Advances in computational sciences and data collection methods have brought us to an exciting new era of technology. Exciting new applications of AI in healthcare paint a bright future for everything from early-detection to late-stage treatments. You don’t have to understand how these new technologies work to appreciate them!
What’s Artificial Intelligence?
Technical subjects such as computer science often have their vocabulary cannibalized by marketers and press releases. Just because a computer does something doesn’t mean it’s AI. In fact, there’s a pretty good chance it’s not.
At its core, artificial intelligence (AI) is the pursuit of designing machines to exhibit human-like intelligence. Maybe that’s responding in kind to a question, drawing an interpretive piece of art, or beating a Grandmaster of Chess. These are things considered of a human intelligence.
AI is an umbrella term used to describe many different fields of computer science
Further down the path of computer science, still technically within the bounds of AI by most definitions, we find disciplines such as Machine Learning and Deep Learning. These are more mimetic of human intelligence in how they process data than their outputs.
For example, Google uses Deep Learning to return the most relevant search results to you. Google’s search index may be analyzed in such a way to simulate how the human mind processes data—but that’s where the train stops. No human can handle that much data after all.
AI in Healthcare
Do you recall seeing movies portraying a future where injuries are healed quickly by machines or full body scans quickly make complex diagnosis? These are the pursuits scientists are endeavoring to reach. We’re not even close to having a magic heal-all-cure-all machine just yet—but we’re working on it! Until we reach that Golden Age of health care, here’s some of the most exciting new examples of AI in healthcare that we’re aware of.
Varying applications relying on radiology are used to diagnose many health issues. From cancer and heart attacks to brain scans and broken bones—radiology plays a huge role in modern medicine. AI is helping doctors identify things on x-rays and MRIs that might not be clear to the naked eye. AI is also helping enhance the resolution of x-rays to make them easier to interpret. Already, we’re seeing AI out performing human radiologists in the detection of certain diseases.
In many cases, communication between doctor and patient can be compromised. Reading the mind of another human has been characteristic of many Sci-Fi plots over the years but hardly approaching reality. Recent developments in the field of Neuroscience have shown that translating brain waves directly to audible speech is now possible. While doctors aren’t quite reading their patients minds just yet, they’re certainly getting closer to being able to do so!
Biometric Patient Identification
Hospitals can be nightmares, for all sorts of reasons. One of the lesser-known is the difficulty of managing a site-wide patient-identification system. Nurses must sign, verbally confirm, re-sign, confirm with someone else, visually re-confirm, and do all sorts of time-wasting things when administering medicine.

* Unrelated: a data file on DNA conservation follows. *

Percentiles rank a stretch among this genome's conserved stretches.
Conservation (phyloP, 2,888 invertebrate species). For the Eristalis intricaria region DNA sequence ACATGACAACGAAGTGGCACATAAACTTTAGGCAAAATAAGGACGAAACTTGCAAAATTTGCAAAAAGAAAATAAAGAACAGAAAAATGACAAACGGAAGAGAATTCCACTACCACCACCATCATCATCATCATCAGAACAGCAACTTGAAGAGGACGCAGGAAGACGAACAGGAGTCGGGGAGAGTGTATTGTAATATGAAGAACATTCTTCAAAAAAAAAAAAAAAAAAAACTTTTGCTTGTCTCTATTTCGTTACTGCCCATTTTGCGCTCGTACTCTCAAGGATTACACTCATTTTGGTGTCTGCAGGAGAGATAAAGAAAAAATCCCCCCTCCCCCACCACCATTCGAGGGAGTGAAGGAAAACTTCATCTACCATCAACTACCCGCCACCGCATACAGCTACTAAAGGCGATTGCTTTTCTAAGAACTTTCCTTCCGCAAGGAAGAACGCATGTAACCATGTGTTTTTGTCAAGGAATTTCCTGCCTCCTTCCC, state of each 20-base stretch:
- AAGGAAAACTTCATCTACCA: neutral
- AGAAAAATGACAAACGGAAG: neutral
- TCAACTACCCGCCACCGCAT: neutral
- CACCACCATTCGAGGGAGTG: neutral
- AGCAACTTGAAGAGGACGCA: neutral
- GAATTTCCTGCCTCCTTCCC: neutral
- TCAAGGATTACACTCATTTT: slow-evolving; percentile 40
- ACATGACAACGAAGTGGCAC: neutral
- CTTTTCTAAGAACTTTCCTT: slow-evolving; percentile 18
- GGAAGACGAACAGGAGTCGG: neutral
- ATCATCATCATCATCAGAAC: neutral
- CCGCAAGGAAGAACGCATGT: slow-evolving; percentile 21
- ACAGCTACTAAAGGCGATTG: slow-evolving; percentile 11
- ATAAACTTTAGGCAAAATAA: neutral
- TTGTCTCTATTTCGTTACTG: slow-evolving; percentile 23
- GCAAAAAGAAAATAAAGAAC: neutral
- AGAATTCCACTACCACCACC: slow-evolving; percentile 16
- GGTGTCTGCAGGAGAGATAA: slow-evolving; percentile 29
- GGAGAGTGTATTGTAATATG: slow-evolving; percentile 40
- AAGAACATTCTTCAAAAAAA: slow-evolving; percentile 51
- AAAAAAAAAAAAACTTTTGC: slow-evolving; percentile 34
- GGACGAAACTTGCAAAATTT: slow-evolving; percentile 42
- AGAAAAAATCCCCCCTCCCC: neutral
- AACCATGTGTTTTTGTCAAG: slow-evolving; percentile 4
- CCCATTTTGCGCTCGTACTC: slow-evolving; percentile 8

It sucks, but it’s a good thing. Misidentification leads to a serious number of deaths each year in the US alone. These painful systems of checking and re-checking a patients identity help avoid disaster. Still, it sucks for patients and nurses alike. Biometric sensors aren’t necessarily the epitome of AI but newer systems with less potential for error rely on large datasets and deep learning to analysis and identification.
Gut Health & Our Collective Microbiome
Modern science is quickly revealing that bacteria found throughout our bodies, particularly in our digestive tracts, play a tremendous role in our health. From energy levels to cognitive performance—bacteria seem to affect everything. The trouble is—we still aren’t sure quite how they do so!
Some of the more well-studied bacteria such as Lactobacillus acidophilus or members of the Bifidobacterium family have given up some of their mysteries to scientists. They help synthesize vitamins, lower inflammation, and even stabilize neurotransmitters. That’s what we know they likely do anyway, there’s likely to be plenty more. These are the species common in consumer probiotics.
The hurdle in understanding the role these bacteria play in human health is that there are so dang many of them! In fact, there are so many that it’s practical to use scientific notation to describe how many bacteria inhabit our bodies (1014). We might not be able to detail what each species does for millenia but, with AI, researchers are edging closer to finding patterns between bacterial balance and health conditions.
Artificial Intelligence is one of the highest-funded and most popular fields of scientific study right now. Many are calling it the next Space Race. As researchers pursuit the boundaries of what’s possible with AI in healthcare expect to see incredible advances in both diagnosis and treatment options for many health conditions.